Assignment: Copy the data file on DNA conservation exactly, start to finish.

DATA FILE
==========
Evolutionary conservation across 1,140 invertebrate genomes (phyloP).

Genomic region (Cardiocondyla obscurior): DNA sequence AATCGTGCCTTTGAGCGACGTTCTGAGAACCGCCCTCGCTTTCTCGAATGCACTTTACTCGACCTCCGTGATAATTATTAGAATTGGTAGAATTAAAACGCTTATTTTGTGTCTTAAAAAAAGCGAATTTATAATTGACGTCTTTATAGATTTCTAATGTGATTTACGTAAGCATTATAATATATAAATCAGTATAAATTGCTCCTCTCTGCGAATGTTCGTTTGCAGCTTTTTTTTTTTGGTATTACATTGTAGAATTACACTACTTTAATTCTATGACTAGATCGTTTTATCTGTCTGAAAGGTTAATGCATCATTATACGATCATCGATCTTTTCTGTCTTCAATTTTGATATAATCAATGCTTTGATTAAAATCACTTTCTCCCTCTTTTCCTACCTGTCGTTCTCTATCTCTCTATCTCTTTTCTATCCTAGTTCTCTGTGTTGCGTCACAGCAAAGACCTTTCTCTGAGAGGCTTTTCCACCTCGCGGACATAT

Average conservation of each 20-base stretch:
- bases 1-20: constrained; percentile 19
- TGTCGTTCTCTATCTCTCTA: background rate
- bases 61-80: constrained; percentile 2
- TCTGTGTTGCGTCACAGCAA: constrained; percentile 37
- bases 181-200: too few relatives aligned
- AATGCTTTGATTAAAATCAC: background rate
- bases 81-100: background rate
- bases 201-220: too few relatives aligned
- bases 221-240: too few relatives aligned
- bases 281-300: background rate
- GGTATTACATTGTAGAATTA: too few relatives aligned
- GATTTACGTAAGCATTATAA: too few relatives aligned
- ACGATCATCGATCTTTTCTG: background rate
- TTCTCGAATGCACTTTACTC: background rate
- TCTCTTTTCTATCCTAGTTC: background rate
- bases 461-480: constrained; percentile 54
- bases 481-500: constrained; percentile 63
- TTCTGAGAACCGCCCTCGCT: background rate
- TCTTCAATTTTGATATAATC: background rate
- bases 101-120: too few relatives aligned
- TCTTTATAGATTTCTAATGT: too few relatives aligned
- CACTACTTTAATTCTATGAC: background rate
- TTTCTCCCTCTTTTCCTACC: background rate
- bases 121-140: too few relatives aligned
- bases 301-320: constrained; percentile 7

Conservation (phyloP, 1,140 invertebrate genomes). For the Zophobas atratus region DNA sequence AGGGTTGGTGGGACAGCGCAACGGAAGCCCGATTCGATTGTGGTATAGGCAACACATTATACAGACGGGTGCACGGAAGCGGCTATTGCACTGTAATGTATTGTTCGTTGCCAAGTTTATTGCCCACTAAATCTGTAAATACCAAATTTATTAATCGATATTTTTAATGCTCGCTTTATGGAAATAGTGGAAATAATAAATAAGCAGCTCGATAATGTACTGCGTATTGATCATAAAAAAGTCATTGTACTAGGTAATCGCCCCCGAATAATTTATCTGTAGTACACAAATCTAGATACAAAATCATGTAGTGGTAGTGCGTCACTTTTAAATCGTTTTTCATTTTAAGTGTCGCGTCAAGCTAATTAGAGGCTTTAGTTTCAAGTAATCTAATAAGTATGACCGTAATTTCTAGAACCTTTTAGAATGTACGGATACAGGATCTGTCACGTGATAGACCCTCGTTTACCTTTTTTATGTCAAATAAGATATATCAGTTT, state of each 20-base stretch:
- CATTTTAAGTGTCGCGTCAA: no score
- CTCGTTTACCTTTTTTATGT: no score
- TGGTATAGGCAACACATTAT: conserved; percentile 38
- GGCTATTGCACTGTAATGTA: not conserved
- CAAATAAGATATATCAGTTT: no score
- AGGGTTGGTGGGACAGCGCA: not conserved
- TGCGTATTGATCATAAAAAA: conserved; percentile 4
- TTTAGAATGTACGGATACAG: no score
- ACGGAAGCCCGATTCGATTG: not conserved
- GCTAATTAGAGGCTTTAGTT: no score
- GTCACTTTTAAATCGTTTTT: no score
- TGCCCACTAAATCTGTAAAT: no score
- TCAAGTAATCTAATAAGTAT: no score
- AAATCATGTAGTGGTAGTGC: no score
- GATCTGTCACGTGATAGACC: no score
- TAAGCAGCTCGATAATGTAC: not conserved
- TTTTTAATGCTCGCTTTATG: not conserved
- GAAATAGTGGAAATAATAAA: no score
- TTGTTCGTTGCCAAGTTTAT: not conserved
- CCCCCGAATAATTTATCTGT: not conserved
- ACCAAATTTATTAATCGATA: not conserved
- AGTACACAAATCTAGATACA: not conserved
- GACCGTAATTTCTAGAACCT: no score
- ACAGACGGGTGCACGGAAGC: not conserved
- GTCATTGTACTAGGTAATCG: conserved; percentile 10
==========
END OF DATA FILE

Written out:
Evolutionary conservation across 1,140 invertebrate genomes (phyloP).

Genomic region (Cardiocondyla obscurior): DNA sequence AATCGTGCCTTTGAGCGACGTTCTGAGAACCGCCCTCGCTTTCTCGAATGCACTTTACTCGACCTCCGTGATAATTATTAGAATTGGTAGAATTAAAACGCTTATTTTGTGTCTTAAAAAAAGCGAATTTATAATTGACGTCTTTATAGATTTCTAATGTGATTTACGTAAGCATTATAATATATAAATCAGTATAAATTGCTCCTCTCTGCGAATGTTCGTTTGCAGCTTTTTTTTTTTGGTATTACATTGTAGAATTACACTACTTTAATTCTATGACTAGATCGTTTTATCTGTCTGAAAGGTTAATGCATCATTATACGATCATCGATCTTTTCTGTCTTCAATTTTGATATAATCAATGCTTTGATTAAAATCACTTTCTCCCTCTTTTCCTACCTGTCGTTCTCTATCTCTCTATCTCTTTTCTATCCTAGTTCTCTGTGTTGCGTCACAGCAAAGACCTTTCTCTGAGAGGCTTTTCCACCTCGCGGACATAT

Average conservation of each 20-base stretch:
- bases 1-20: constrained; percentile 19
- TGTCGTTCTCTATCTCTCTA: background rate
- bases 61-80: constrained; percentile 2
- TCTGTGTTGCGTCACAGCAA: constrained; percentile 37
- bases 181-200: too few relatives aligned
- AATGCTTTGATTAAAATCAC: background rate
- bases 81-100: background rate
- bases 201-220: too few relatives aligned
- bases 221-240: too few relatives aligned
- bases 281-300: background rate
- GGTATTACATTGTAGAATTA: too few relatives aligned
- GATTTACGTAAGCATTATAA: too few relatives aligned
- ACGATCATCGATCTTTTCTG: background rate
- TTCTCGAATGCACTTTACTC: background rate
- TCTCTTTTCTATCCTAGTTC: background rate
- bases 461-480: constrained; percentile 54
- bases 481-500: constrained; percentile 63
- TTCTGAGAACCGCCCTCGCT: background rate
- TCTTCAATTTTGATATAATC: background rate
- bases 101-120: too few relatives aligned
- TCTTTATAGATTTCTAATGT: too few relatives aligned
- CACTACTTTAATTCTATGAC: background rate
- TTTCTCCCTCTTTTCCTACC: background rate
- bases 121-140: too few relatives aligned
- bases 301-320: constrained; percentile 7

Conservation (phyloP, 1,140 invertebrate genomes). For the Zophobas atratus region DNA sequence AGGGTTGGTGGGACAGCGCAACGGAAGCCCGATTCGATTGTGGTATAGGCAACACATTATACAGACGGGTGCACGGAAGCGGCTATTGCACTGTAATGTATTGTTCGTTGCCAAGTTTATTGCCCACTAAATCTGTAAATACCAAATTTATTAATCGATATTTTTAATGCTCGCTTTATGGAAATAGTGGAAATAATAAATAAGCAGCTCGATAATGTACTGCGTATTGATCATAAAAAAGTCATTGTACTAGGTAATCGCCCCCGAATAATTTATCTGTAGTACACAAATCTAGATACAAAATCATGTAGTGGTAGTGCGTCACTTTTAAATCGTTTTTCATTTTAAGTGTCGCGTCAAGCTAATTAGAGGCTTTAGTTTCAAGTAATCTAATAAGTATGACCGTAATTTCTAGAACCTTTTAGAATGTACGGATACAGGATCTGTCACGTGATAGACCCTCGTTTACCTTTTTTATGTCAAATAAGATATATCAGTTT, state of each 20-base stretch:
- CATTTTAAGTGTCGCGTCAA: no score
- CTCGTTTACCTTTTTTATGT: no score
- TGGTATAGGCAACACATTAT: conserved; percentile 38
- GGCTATTGCACTGTAATGTA: not conserved
- CAAATAAGATATATCAGTTT: no score
- AGGGTTGGTGGGACAGCGCA: not conserved
- TGCGTATTGATCATAAAAAA: conserved; percentile 4
- TTTAGAATGTACGGATACAG: no score
- ACGGAAGCCCGATTCGATTG: not conserved
- GCTAATTAGAGGCTTTAGTT: no score
- GTCACTTTTAAATCGTTTTT: no score
- TGCCCACTAAATCTGTAAAT: no score
- TCAAGTAATCTAATAAGTAT: no score
- AAATCATGTAGTGGTAGTGC: no score
- GATCTGTCACGTGATAGACC: no score
- TAAGCAGCTCGATAATGTAC: not conserved
- TTTTTAATGCTCGCTTTATG: not conserved
- GAAATAGTGGAAATAATAAA: no score
- TTGTTCGTTGCCAAGTTTAT: not conserved
- CCCCCGAATAATTTATCTGT: not conserved
- ACCAAATTTATTAATCGATA: not conserved
- AGTACACAAATCTAGATACA: not conserved
- GACCGTAATTTCTAGAACCT: no score
- ACAGACGGGTGCACGGAAGC: not conserved
- GTCATTGTACTAGGTAATCG: conserved; percentile 10